All of this mimics real-world behavior in actual epidemics, according to Fefferman, who pointed out that people choose to play certain roles in this type of crisis, much as they did in the game. There were opportunists, conspiracy theorists, and Fefferman found one video showing a player who decided his role would be to stand on the steps while carnage raged around him, narrating the action and foretelling the end of the world -- yes, he became That Guy, the self-appointed Doomsday Prophet. At least he wasn't one of the malicious infectors. Then there was the sheer idiocy of players who ignored the warnings and went to infected areas out of curiosity, thereby becoming infected themselves. And so she became convinced that we could learn a great deal from studying plague outbreaks in virtual gaming worlds.
Fefferman went on to co-author a paper (with Eric Lofgren) in Lancet Infectious Diseases discussing some of the implications of the "Corrupted Blood" outbreak for improving real-world epidemiological models. Such models, while useful, necessarily must make assumptions about human behavior -- specifically, they use mathematical rules to approximate human behavior. And it would be frankly immoral to deliberate introduce a pathogen into a controlled population to study how things played out firsthand. But what if someone could design a new disease specifically for a virtual online community and study the situation that way, using the collected data to further refine epidemiological models? That would be a dream come true for Fefferman.
Blizzard has always maintained that World of Warcraft is just a game and was never designed to mirror anything "real." Hakkar's spell is the stuff of online fantasy. Also, while players "died" of the plague in the game, a virtual death of an avatar just isn't the same as real, physical death -- plus there are ways to resurrect one's character in the game even after one's demise. Which might be why you had the malicious infectors deliberately spreading the disease, essentially behaving like terrorists. In fact, Charles Blair of the Center of Terrorism and Intelligence Studies thinks World of Warcraft could help scientists study how terrorist cells operate because it "involves real people making real decisions in a world with controllable bounds, which could provide a more realistic model for military intelligence analysts."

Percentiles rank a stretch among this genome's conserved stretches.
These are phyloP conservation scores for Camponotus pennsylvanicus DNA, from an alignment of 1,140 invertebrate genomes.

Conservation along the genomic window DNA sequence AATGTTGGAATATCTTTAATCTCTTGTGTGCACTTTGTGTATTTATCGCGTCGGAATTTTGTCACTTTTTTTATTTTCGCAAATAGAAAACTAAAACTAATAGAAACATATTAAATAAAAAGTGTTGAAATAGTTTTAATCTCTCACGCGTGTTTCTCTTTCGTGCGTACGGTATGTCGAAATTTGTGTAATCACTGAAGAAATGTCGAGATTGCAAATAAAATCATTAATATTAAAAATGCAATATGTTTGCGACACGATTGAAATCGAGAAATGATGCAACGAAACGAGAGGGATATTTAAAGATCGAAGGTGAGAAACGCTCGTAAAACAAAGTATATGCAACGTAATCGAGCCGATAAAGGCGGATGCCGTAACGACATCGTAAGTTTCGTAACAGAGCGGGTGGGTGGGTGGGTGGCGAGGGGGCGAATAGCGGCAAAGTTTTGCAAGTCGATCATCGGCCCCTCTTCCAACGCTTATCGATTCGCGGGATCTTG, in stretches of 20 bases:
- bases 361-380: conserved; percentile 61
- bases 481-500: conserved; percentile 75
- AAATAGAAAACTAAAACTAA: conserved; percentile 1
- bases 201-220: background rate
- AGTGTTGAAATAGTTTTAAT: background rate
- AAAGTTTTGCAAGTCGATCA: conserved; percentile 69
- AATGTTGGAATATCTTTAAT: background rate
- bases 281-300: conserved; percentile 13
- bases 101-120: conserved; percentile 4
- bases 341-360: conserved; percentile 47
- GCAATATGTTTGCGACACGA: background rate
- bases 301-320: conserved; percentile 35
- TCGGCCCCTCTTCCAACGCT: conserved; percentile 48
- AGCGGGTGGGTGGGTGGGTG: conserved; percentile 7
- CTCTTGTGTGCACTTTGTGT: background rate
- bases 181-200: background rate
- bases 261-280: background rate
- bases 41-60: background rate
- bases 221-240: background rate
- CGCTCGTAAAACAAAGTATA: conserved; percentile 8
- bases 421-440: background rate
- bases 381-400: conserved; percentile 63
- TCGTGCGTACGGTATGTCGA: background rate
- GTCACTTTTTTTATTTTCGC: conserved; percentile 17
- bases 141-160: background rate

Real people making real decisions that affect others around them is why the game holds such fascination for Fefferman as well. That, and the fact that the Corrupted Blood plague was completely unplanned -- unlike the zombie plague that Blizzard deliberately spread to promote World of Warcraft: Wrath of the Lich King. And frankly, players get really invested in their avatars; they don't take their "deaths" lightly. It's more than just an in-game annoyance. These are people who really get into the fantasy world; their avatars are extensions of themselves. So there is real emotional stress that comes into play when a deadly plague breaks out in the game space.